How to Make Wine
How is wine made? The process of making wine is a long, arduous journey; the steps involved in making wine are relatively simple, however, producing a premier wine such as a Lafite Rothschild, Petrus or Le Pin is extremely complex and the necessary methods and techniques have been perfected over decades, if not centuries.
What is Wine?
Wine is essentially an alcoholic beverage made from fermented fruits, usually grapes. Other fruits can be used to make wine however they are usually called after the fruit from which it came, for example ‘apple wine’ or ‘mead’.
Bear in mind that different types of wine are achieved through differing methods in the production process, for example red wines utilize the grape skins while white wines do not. Apart from the basic differences when making different types of wine, wineries will differ ever so slightly in all aspects – grape selection and amounts, blends, fermentation and maturation times and a host of other factors; for this very reason every wine has their own unique taste and flavor, and these methodologies is what differentiates a good wine from a top wine, and a top wine from an elite wine.
The art of making wine is known as ‘vinification’, which covers the entire process from starting with a selection of grapes to bottling the wine once it is deemed ready. A maker of wine is known as a ‘vintner’ or winemaker, and the science of wine production is referred to as oenology. Without delving too deeply into the scientific approach or finer nuances of creating a luxuriously elegant wine, we have detailed a brief outline of winemaking process.
The Process of Making Wine
Grapes are grown in a vineyard, which can be as small as a garden, to a massive, sprawling area covering hectares and hectares of land. Herein lies the concept of ‘terroir’ – a term used to detail several factors such as the types of grapes, the type and chemistry of the soil and even the elevation and shape of the vineyard. The grapes used in wine production are crucial; one can produce a bad wine from good grapes, but one cannot make a good wine from bad grapes.
It all starts with picking the grapes in the vineyard. Generally the harvest is done between September and November (in the Northern hemisphere) where the workers will handpick the grapes straight off the vine. Alternatively, some chateaux now use machines for harvesting. The plucked grapes are destemmed and collected in large containers and then shipped to the wineries to initiate the production.
The grapes are then ‘crushed’ to release the contents of the grapes. Depending on what type of wine is made, skins may or may not be removed. Traditionally, wine crushing was done by trampling on the grapes by foot however, with the advancement of technology, machines are increasingly coming into play.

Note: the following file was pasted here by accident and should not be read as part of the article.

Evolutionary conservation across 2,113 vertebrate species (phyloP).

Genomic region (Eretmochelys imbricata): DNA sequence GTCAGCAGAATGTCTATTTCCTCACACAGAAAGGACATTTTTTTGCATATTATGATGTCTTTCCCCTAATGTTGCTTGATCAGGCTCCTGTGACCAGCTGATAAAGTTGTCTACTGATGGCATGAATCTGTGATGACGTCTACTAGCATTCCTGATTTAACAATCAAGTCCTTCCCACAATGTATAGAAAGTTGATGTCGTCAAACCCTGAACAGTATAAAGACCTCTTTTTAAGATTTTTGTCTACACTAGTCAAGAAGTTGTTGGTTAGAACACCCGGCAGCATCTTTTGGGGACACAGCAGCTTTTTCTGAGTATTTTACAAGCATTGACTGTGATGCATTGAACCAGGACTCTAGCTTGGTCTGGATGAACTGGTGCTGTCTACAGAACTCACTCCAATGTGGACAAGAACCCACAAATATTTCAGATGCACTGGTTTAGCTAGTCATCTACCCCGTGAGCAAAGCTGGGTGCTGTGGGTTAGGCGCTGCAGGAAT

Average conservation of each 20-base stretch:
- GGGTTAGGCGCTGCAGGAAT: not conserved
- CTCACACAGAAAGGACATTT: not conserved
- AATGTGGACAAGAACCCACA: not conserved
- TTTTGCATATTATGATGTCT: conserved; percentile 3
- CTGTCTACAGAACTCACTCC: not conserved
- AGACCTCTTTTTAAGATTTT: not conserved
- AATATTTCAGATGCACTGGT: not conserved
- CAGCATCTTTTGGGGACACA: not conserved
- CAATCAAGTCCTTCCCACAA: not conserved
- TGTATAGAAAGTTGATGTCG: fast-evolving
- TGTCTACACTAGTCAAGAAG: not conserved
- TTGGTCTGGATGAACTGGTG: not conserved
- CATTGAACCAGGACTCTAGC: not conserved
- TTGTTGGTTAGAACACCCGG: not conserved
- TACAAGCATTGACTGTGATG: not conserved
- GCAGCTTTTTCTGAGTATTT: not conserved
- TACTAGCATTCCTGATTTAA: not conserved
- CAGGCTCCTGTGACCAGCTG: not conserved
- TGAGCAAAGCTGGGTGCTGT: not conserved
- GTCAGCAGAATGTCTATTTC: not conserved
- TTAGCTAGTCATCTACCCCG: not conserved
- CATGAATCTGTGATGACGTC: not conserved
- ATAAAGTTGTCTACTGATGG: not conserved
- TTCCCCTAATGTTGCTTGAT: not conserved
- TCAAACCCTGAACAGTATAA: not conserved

Fermentation is defined by 'the chemical breakdown of a substance, usually by bacteria, yeasts or other microorganisms.' In terms of wine it refers to the process whereby the sugars in the grape turn into alcohol due to the already present yeast content, and/or with surplus ingredients at the vintners discretion. Temperature control and constant attention is required to keep the fermentation process successful. The process can take anywhere between a couple of days to several weeks. A secondary fermentation process is also optional.
Thereafter, the wine is transferred to large containers, in most cases enormous oak barrels (traditionally with a capacity of 225 liters) held in cool, underground cellars. This process of maturation can take anywhere from several months to several decades; in fact, wine keeps maturing even after it has been bottled. Even during the maturation stage, constant care, chemical testing and additional supplements are required to keep the wine production on track.
Blending, as the name suggests, is the act of mixing the wine with other batches, to achieve the desired taste. Fining agents and preservatives can also be added at this stage. The blending procedure is crucial in determining the quality of the wine; finding the right balance of all the wines, supplements and additives can be the difference in creating an average wine or an exceptional wine.
This penultimate step in the production of wine is filtration. Filtration serves two purposes; clarification and microbial stabilization of the liquid. Clarification can be for aesthetic pleasure or taste, whereas stabilization ensures the wine remains pure and unspoiled.
This refers to the filling and sealing of the wine in a bottle. Traditionally, wine bottles are sealed using corks, but one can also opt for caps or synthetic corks. Even the cork can affect the wine quality, as factors like leakage and debris will influence the taste. The final finishing is adding the capsule to the top of the bottle to keep it airtight and sealed as tightly as possible.
As you can see, the art of making wine is a long and complex process. Throughout the entire production chain, there are numerous intricacies, techniques and methodologies that all have a profound effect on the final outcome. The next time you enjoy a delicious wine, take a moment to think about the long arduous journey of the grape; from the vineyard all the way to your glass.
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